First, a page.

means higher inflation overall because tax cuts that we always say boost the economy's productivity or productive capabilities can actually increase output. that can have disinflation nary consequence when you combine that with tighter money. bottom line i think under a better growth outlook down the road we're actually going to see more, meaningful upturn in wages. melissa: steve, that was some good analysis. you disagree with any piece of that? >> would i ever disagree with michelle? melissa: you would be crazy. i know i wouldn't. go ahead, give it a shot. talk to me what i just heard? >> she got it exactly right. i make a couple points. ultimately wages rises when productivity rises. this gets to the motivation behind the business tax cut. a lot of people saying you cut tax for businesses it goes to rich people. no, we have good analysis that shows when you cut the corporate tax, melissa, the people who benefit the most from that are the workers because they have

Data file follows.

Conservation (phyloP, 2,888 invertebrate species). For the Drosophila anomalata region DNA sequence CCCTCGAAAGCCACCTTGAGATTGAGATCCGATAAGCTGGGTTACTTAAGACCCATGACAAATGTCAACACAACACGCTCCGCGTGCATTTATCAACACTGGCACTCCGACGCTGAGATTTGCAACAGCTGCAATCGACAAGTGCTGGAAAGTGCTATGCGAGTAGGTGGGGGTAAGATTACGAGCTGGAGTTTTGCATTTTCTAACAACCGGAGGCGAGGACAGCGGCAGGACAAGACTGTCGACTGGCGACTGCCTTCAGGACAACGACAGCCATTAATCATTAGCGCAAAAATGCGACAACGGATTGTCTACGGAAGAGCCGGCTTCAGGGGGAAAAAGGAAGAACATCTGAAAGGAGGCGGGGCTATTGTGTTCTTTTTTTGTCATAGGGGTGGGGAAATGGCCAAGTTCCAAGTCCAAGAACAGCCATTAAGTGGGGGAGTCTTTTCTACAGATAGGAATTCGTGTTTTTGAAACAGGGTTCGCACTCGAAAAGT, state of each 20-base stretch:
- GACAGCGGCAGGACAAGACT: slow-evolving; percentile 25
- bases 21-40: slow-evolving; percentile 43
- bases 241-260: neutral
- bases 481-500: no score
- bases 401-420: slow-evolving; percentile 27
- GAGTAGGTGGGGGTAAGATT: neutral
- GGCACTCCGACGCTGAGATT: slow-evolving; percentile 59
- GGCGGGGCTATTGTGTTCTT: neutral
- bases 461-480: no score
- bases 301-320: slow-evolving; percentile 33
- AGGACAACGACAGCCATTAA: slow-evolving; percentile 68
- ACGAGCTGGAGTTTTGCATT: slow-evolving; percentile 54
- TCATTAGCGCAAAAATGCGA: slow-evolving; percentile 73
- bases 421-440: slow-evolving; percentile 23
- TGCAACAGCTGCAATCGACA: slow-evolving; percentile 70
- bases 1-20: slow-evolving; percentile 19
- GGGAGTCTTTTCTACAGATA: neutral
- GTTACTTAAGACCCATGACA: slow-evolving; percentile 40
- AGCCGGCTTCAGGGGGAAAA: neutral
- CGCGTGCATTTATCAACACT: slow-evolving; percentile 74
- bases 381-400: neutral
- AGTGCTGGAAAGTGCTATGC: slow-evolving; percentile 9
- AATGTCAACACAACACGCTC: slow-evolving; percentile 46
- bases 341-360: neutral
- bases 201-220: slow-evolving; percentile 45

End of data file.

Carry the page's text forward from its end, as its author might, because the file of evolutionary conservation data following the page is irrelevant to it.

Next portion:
more capital -- productive and that is what gives them higher wages. i like that aspect of the story longer term but it might take a while, michelle. it will take six to nine months. melissa: there is something wrong with steve's mic. we'll work on that i think. jack, let me ask you, what i worry about ask a head wind right here the fed has to come in and raise rates at some point, right? i guess as michelle argued, she's right we're not seeing any inflation, do you think they have to come in and raise rates and what kind of a headwind does that provide? >> yes. and none. they're coming from absurdly low levels. not like we'll suddenly jump up quickly. a little bit of a rise in rates is a good sign. means that the economy is pretty healthy. melissa: right. >> this is decent jobs number. the thing that stands out to me, we still have low percentage of people participating in the labor force right now. part of that is because of folks getting older. part of that we have problem with mismatched skills out there. we talk a lot about infrastructure and building,